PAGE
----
Botox Injections for Achalasia
Botulinum toxin A (Botox) injections: In achalasia, the muscle at the end of the esophagus (lower esophageal sphincter) is in a status of continuous excitation. All procedures used to treat achalasia are based on disrupting that muscle. Botox injections can relax the spastic lower esophageal sphincter and provide some relief in patients with achalasia. The Botox injections produce satisfactory initial results that predictably wear off within a period of few months, necessitating further injections. Endoscopic Botox injection is a safe procedure but less effective than other treatment options.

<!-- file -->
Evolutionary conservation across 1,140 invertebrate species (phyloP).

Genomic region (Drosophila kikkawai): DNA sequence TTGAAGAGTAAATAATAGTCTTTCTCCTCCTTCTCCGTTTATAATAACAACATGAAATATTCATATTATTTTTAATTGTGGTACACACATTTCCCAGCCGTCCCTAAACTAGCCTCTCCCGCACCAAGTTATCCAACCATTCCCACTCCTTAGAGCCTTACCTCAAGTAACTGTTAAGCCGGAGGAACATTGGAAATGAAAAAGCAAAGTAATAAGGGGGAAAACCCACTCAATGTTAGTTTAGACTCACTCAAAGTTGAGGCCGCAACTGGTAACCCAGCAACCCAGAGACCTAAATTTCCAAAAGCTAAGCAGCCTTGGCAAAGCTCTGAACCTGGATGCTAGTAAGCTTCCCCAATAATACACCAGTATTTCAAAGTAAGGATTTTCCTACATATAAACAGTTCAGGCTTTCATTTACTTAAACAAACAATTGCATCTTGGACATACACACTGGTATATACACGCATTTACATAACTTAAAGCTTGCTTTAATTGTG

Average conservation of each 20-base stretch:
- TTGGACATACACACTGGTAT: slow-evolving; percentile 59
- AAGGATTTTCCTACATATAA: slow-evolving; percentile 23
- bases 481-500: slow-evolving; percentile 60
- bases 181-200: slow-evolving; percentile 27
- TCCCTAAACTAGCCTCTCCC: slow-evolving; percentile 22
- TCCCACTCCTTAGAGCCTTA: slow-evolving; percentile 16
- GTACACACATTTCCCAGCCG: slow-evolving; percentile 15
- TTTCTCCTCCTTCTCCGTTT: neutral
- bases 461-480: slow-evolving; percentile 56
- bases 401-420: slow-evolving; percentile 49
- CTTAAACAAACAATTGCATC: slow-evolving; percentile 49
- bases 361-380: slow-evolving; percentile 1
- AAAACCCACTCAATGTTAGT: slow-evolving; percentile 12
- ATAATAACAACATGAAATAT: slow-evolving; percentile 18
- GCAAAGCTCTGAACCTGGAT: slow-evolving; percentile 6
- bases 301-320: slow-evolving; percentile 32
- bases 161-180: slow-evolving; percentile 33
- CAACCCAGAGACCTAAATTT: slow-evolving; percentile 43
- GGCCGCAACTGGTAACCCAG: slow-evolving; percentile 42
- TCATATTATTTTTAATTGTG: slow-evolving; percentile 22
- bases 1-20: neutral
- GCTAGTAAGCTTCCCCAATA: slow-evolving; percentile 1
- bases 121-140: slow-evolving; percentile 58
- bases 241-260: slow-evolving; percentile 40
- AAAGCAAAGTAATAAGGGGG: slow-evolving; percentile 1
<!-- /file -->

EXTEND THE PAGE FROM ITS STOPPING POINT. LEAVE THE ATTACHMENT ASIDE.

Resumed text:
Botox injections can cause scarring in the lower esophageal sphincter. If surgical treatment (laparoscopic Heller myotomy) is chosen, there is an increased risk of mucosal perforation (a tear in the esophagus) and thus an inferior outcome in patients who had prior Botox injections. At the Memorial Hermann Southeast Esophageal Disease Center, we use Botox injections in high-risk patients with severe associated medical conditions who are not surgical candidates.
Below is a schematic presentation of a Botox injection:
By Michel Kafrouni, M.D.